On the surface, it’s a collection of quiet, calm, opiate-slow songs with a misty, hazy quality. How does this, and the referencing of the Cocteau Twins reconcile with 80s-influenced cold-wave, shoegaze, and synth-pop? Again, it’s in the detail: Delirious Things incorporates stylistic elements of all of the above, but reconfigures them, so, so carefully. The album’s success lies in the way it draws together recognisable genre trappings and familiar stylistic tropes and renders them in a fashion which is similar enough to be still familiar and yet different enough so as to be unfamiliar. What is different about this? you will likely ask yourself. In the mixing – the pitching of the beats way down in the mix, the way in which the sound is scaled down and paired back and stripped out of made for radio / iPod compression and exists with a very different set of production values. This gives Delirious Things a feeling of freshness, and ultimately renders it a triumph of artistic vision over commercial conformity.

 

PL055-LPjacket

Gizeh Records – GZH70 –4th November 2016

Christopher Nosnibor

Aiden Baker’s name features on a staggering number of releases, and while Nadja – the duo consisting of Baker and bassist Leah Buckareff – may only be one of many side-projects, the discography they’ve amassed since 2003 is substantial, to say the least. On The Stone is Not Hit by the Sun, Nor Carved With a Knife, they offer three immense ambient doom tracks which make for a welcome addition to that discography.

‘The Stone’ opens the album with a deep, slow bass. A delicate guitar is soon obliterated in a deluge of overdrive. Over the course of the track’s imposing twenty-two minutes, they build a pounding groove, the drum machine and bass in combination emphasising the heavy rhythms. Baker’s vocals are low in the mix, and with the textured, picked guitar chords, they straddle the grinding abrasion of Godflesh and the majestic shoegaze of Jesu. The contrast between the mechanical, industrial drum sound and the rich, organic sound of the guitar is integral to the sound, while the space between the notes is a core aspect of the composition: the stop / start mid-section of ‘The Stone’ jars the senses.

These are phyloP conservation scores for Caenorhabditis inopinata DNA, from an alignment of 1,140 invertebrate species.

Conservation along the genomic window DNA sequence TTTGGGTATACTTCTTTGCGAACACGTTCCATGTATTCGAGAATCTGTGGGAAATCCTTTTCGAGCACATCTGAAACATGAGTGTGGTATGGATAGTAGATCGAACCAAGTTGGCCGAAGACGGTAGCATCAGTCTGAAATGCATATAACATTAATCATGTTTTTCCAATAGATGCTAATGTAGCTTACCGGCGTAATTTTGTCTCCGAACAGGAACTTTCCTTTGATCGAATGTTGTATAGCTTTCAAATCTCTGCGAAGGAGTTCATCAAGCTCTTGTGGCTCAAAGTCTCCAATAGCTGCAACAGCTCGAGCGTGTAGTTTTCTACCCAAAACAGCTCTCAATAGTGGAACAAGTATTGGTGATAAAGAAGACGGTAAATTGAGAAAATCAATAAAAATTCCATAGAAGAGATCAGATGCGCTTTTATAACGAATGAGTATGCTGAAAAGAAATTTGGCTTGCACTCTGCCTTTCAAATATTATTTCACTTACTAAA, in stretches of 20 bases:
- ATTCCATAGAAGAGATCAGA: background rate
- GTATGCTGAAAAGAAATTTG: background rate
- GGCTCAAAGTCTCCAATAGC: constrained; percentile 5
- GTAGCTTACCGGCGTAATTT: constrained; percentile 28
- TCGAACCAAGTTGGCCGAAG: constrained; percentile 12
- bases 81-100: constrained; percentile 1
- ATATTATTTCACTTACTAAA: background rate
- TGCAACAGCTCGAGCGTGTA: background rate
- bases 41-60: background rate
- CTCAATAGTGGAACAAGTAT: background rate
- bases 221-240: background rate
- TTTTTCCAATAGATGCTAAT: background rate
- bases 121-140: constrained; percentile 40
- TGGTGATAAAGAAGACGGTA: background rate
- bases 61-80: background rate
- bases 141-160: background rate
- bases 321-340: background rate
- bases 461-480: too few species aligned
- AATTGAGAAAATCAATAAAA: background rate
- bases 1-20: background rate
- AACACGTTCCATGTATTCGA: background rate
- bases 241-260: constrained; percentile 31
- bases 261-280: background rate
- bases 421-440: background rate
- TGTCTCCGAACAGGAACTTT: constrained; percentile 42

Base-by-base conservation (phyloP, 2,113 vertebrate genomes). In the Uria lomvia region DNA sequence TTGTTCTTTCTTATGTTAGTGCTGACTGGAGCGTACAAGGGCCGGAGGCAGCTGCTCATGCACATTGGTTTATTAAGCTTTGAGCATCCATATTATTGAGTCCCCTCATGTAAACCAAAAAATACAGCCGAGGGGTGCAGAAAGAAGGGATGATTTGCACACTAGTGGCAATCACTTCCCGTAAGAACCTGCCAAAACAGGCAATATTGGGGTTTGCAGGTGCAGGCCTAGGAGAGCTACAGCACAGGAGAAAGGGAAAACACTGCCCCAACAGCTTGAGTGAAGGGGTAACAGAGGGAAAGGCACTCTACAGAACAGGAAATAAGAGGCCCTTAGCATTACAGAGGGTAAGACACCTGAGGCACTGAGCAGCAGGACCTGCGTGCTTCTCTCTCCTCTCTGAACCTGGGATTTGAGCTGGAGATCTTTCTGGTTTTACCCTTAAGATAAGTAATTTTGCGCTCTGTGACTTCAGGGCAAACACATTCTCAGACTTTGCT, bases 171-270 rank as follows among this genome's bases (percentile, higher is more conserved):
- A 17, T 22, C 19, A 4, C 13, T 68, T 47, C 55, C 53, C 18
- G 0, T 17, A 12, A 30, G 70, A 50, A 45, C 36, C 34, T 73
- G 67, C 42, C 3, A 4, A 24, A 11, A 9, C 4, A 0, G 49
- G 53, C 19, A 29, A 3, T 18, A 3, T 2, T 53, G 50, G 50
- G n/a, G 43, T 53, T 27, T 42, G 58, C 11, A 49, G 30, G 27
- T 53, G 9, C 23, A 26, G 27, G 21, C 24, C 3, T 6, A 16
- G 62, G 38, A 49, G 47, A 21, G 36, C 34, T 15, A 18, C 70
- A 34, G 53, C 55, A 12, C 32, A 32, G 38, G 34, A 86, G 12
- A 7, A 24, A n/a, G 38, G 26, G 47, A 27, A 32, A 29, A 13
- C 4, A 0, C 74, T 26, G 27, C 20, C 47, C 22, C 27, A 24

‘The Sun’ provides the album’s colossal, megalithic centrepiece. It takes its time to rise, and a steady, soft, meandering clean guitar and gentle, reverb-heavy vocal owes more to psychedelia and shoegaze than ambient or doom. But there’s a simmering tension that builds slowly but surely. The textures and tones gradually transition from clean to distorted, before drifting out into an extended ambient segment. Yawning drones roll and rumble: these are vast expanses of sound, twisting out toward an infinite horizon. And when the guitar and bass return, it’s with an even greater, more crushing force. The drums are distant, partially submerged by the snarling, thunderous bass and immense guitar which carries the listener on am oceanic expanse of sound.

A subtle, amorphous drone hovers atmospherically through the final track,’ Knife’. Arguably the album’s most ‘pure’ ambient passage, it’s hushed, mellow, almost soporific and marks a real contrast with the previous two tracks. There’s a part of me that, on first hearing, found ‘Knife’ a shade disappointing in context of the album as a whole: ‘The Stone’ and ‘The Sun’ set a certain expectation that, at some point, devastatingly heavy, thunderous bass, crashing drums and cinematic drone guitar will hit like a landslide, but it simply doesn’t happen. However, on reflection – and this is an album which requires much reflection – it’s a well-judged change of form. In confounding expectation on the final track, Nadja show that they’re not tied to formula.

In exploring the contrasts of volume, texture and mood, The Stone is Not Hit by the Sun, Nor Carved With a Knife is a more considered and ultimately rewarding work.

 

Nadja - The Stone is Not Hit

Gizeh Records – GZH68 – 2nd September 2016

Christopher Nosnibor